A good day for democracy in SA

Julius Malema has been suspended from the ANC Youth League and told he has to vacate his position as president of the organisation.

The ANC’s disciplinary committee found him guilty of provoking serious divisions in the ANC and bringing the organisation into disrepute, committee chairman Derek Hanekom told reporters in Johannesburg on Thursday.

The charges related to him deliberately disrupting a meeting of ANC officials along with four other youth league leaders in August this year, to comments made about former president Thabo Mbeki and bringing about regime change in Botswana. He was found not guilty of sowing racial or political intolerance.

Malema had 14 days to appeal the disciplinary committee’s sanctions, Hanekom said.

He has been suspended for 5 years and would continue to receive full pay until the appeal process was concluded.

Cosatu reacted to the news with a statement saying “Cosatu respects the ANC’s internal processes and will not comment on the specific cases, but Cosatu reaffirms its commitment to discipline within the ANC and its leagues and condemns any members who undermine that discipline.”

The IFP youth brigade said the ruling vindicated the IFPYB’s previous calls for action to be taken against Malema. “The ANC leadership have stood idly by as Mr Malema contributed to the loss of confidence in the South Africa economy with his irresponsible, reckless, and senseless calls for nationalisation. We regret that a compulsory course on civility, good manners and economics 101 was not included.”

African Christian Democratic Party leader Kenneth Meshoe said the ruling sent a strong message to the youth league that ill-discipline in any form would not be tolerated. “We particularly welcome the ANC’s confirmation that discipline is ‘the foundation for any intended course of action’, that ‘ill-discipline is not a cure for frustration’, and that ‘ill-discipline in the guise of militancy and robust expression’ will not be permitted,” Meshoe said.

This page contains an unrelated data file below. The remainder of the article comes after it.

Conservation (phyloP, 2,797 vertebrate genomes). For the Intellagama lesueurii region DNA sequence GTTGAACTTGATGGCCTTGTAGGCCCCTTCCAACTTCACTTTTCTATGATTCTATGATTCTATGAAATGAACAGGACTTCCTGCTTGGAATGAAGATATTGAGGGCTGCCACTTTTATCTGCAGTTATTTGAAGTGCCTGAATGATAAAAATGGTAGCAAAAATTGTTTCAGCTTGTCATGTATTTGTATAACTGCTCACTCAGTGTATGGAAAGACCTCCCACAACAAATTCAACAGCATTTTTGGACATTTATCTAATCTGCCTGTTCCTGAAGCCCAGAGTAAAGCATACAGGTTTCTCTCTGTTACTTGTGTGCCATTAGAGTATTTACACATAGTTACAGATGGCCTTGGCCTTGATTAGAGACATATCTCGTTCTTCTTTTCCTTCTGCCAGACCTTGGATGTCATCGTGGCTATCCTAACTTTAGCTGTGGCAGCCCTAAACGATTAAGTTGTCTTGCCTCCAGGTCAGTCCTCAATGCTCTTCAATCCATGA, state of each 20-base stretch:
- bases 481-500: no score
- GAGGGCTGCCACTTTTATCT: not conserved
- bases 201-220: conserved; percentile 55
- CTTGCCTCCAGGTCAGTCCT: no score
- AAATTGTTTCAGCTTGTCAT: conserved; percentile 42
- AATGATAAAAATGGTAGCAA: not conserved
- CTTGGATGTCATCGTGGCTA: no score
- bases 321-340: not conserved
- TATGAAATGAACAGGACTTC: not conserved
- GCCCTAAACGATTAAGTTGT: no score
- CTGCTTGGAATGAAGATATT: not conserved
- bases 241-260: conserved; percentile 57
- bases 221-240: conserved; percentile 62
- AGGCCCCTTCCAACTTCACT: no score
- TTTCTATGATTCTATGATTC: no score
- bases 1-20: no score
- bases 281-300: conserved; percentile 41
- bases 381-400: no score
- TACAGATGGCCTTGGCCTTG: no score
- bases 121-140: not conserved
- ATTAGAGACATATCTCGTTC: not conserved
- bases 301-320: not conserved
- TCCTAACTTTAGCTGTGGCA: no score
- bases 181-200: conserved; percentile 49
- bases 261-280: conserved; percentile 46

Floyd Shivambu

Hanekom said the ANCYL’s “arrogant” spokesman Floyd Shivambu also had to vacate his position in the youth league.

He was found guilty of two charges relating to swearing at a journalist and his press statement about regime change in Botswana. Shivambu’s ANCYL membership was suspended for three years.

The National Press Club in Pretoria has welcomed the ruling against ANC Youth League spokesman Floyd Shivambu. “This ruling should be an example for other spokespersons,” said chairman Yusuf Abramjee. “The media has a job to do and we will not sit back and watch our colleagues being abused.”

The youth league’s secretary general Sindiso Magaqa was found guilty of making a derogatory statement about Public Enterprise Minister Malusi Gigaba.

The NDC found he undermined the ANC and Gigaba’s position as minister and placed foreign investment into South Africa at risk.

ANCYL deputy president Ronald Lamola, treasurer general Pule Mabe, Magaqa and deputy secretary general Kenetswe Mosenogi all had their youth league membership suspended for two years.

This sanction was suspended for three years, Hanekom said.

The Azanian People’s Organisation youth (Azapoy) welcomed the suspension of both Malema and ANCYL spokesman Floyd Shivambu from the ANCYL.

“We view this as the best thing to have happened to South African politics of young people because the pair have been the worst thing to have ever graced the world of youth activism,” leader Amukelani Ngobeni said.

Freedom Front Plus leader Pieter Mulder said South Africa was “a better place” for Malema’s removal from the political arena. “Malema and Shivambu have without a doubt caused a lot of damage to South Africa internationally as well as nationally,” said Mulder.

AfriForum welcomed the verdict and expressed the hope that the ANC would stand firm should Malema appeal his suspension.

According to Kallie Kriel, CEO of AfriForum, Malema’s absence as a prominent figure in South African politics will give the country’s residents an ideal opportunity to work on normalising community relations. “Malema has been the biggest polarising factor in the country for the past two years and without him on the scene, it will be much easier to promote mutual recognition and respect between communities,” Kriel said.

South African stocks extended gains after the news of the suspension of Malema who has unnerved investors with his drive to nationalise mines. The rand also firmed slightly after the announcenment.

Judith February, head of Idasa’s political monitoring unit, said most people had expected some “lightly, lightly” approach from the ANC’s disciplinary committee. “This sends a strong message around issues of discipline, obviously in the larger democratic context of South Africa.”

Julius Malema has vowed to appeal against his suspension as an ANC member, eNEWS has reported. Floyd Shivambu, was not immediately available for comment.

SA – the Good News via SAPA